Incorporate natural farmhouse materials in a subtly modern way that gives your variety of materials a uniformity of design. Your materials will still be natural but include modern adaptations.
For instance, the natural stone you’d once see in the modern farmhouse living room fireplace is still going strong. Now, it can also translate to kitchen countertops with a less-traditional glossy marble waterfall edge.
The warm wood of the classic farmhouse style was usually a hodge-podge of types and finishes layered in over the years. In contrast, today’s modern farmhouse is designed to keep the chaos of varying shades of wood to a minimum.
Follow this trend by keeping your rustic, wide plank flooring consistent throughout your home. When you do find yourself with a mix of woods, consider painting some a fresh milky white.
Keeping uniformity of color and materials in mind, fill your home with natural materials used in functional and very visible ways for a genuine modern farmhouse look.
The exposed timber beams of yore were often covered in later decades with new manufacturing technology to hold in heat. Uncover their beauty and let ceiling beams take center stage.
You can even borrow the look and install faux beams to bring the farmhouse look to vaulted ceilings.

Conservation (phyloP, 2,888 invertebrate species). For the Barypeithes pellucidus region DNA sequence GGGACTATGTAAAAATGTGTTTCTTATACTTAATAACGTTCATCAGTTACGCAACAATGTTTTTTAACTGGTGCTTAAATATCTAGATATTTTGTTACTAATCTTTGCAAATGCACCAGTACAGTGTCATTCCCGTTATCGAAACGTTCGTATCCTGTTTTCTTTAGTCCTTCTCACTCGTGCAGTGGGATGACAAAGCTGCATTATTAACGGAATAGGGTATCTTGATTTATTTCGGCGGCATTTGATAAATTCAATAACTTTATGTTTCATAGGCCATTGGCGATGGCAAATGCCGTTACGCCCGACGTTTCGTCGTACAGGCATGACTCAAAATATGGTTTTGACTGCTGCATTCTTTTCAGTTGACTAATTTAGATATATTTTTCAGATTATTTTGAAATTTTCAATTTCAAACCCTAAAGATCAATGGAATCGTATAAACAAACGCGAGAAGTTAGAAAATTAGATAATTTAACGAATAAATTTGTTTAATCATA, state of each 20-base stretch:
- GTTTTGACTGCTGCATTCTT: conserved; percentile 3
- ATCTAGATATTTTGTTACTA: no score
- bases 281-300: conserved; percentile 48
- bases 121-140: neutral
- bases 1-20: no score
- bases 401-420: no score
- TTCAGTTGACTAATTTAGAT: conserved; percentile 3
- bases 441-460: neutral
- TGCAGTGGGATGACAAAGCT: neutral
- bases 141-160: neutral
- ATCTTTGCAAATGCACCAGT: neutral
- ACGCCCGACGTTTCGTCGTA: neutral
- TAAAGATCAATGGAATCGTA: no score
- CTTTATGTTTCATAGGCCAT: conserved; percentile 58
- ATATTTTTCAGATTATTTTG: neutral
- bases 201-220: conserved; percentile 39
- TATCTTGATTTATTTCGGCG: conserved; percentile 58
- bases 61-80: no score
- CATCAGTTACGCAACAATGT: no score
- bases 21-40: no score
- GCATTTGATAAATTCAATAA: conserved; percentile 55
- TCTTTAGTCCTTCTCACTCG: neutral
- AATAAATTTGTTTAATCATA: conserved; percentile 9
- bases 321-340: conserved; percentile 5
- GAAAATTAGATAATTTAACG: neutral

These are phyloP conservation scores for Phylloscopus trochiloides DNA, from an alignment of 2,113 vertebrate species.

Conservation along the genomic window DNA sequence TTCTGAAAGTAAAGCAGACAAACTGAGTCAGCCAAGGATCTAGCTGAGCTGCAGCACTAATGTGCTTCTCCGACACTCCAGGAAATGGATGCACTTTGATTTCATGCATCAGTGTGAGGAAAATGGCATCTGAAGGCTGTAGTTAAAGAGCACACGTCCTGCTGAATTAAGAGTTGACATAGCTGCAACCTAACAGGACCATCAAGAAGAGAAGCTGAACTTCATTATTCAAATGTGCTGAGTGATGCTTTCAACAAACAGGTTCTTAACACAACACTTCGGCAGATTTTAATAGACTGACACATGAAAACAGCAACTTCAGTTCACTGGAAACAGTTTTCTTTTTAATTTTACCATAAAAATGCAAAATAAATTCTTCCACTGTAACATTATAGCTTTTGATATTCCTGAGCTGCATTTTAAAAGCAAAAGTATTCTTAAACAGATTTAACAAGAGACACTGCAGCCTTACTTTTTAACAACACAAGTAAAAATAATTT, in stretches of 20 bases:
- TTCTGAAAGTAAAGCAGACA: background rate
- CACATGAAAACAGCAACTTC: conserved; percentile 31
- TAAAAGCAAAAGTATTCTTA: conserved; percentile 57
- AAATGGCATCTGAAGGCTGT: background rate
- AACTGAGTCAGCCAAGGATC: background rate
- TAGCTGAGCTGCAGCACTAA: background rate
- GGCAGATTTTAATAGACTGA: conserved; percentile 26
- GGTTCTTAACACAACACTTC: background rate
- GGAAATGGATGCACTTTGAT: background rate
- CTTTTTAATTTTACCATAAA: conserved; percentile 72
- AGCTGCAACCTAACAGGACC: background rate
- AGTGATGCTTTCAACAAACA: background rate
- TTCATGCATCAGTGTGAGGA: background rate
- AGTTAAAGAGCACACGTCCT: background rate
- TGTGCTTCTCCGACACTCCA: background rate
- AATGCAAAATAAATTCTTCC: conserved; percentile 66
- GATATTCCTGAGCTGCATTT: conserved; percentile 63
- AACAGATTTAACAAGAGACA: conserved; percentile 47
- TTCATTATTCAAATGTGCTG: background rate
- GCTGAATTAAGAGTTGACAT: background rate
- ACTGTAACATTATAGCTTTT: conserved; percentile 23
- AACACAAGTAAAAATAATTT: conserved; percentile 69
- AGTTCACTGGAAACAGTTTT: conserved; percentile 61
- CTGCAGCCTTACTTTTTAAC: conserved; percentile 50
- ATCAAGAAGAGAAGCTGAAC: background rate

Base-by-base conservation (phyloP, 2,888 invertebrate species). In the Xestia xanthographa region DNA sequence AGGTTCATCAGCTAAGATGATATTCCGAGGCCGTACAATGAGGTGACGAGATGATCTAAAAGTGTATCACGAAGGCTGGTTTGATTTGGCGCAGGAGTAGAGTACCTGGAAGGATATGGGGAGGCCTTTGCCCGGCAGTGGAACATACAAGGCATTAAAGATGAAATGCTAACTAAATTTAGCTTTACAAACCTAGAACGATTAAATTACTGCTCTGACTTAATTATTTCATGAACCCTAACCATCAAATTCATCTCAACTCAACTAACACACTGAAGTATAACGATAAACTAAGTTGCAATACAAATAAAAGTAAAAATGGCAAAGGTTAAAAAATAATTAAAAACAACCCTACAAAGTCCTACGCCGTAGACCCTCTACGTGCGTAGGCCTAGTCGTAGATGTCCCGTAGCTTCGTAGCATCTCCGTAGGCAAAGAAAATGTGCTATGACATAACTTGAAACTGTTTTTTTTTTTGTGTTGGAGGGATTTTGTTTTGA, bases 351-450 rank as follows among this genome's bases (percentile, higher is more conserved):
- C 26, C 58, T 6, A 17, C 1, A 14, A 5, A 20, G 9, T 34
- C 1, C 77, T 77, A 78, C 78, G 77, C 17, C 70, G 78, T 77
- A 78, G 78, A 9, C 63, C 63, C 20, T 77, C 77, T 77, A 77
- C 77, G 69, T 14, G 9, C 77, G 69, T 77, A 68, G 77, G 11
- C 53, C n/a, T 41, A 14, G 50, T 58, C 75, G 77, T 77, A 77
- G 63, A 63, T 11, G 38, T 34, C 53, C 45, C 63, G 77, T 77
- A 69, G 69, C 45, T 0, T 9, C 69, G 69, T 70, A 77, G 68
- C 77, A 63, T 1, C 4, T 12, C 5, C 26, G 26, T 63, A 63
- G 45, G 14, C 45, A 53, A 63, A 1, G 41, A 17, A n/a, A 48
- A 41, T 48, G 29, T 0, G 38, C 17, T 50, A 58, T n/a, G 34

We already mentioned the ubiquitous sliding barn door (and that’s a look that screams modern farmhouse the Joanna Gaines way), but sourcing barn doors to replace builder-grade doors with a track system isn’t the only way to give a nod to this fresh style.
Using reclaimed, natural wood for DIY projects is a huge internet favorite because the wood grain and texture add warmth and visual interest to modern interiors that may feel cold and lifeless. You can follow an online tutorial to turn your barn door into a large dining table for a holiday feast that gives your dining room the feeling of storied age.
You may have seen enough white-painted shiplap to last a lifetime, but don’t let any recent connotations cloud your enjoyment of this timeless interior solution.
It may not be necessary for weather-proofing your home, but the lines this treatment introduces to your space can make a room feel larger while injecting more country style. Try running your boards vertically, rather than the traditional horizontal way, to make rooms feel taller.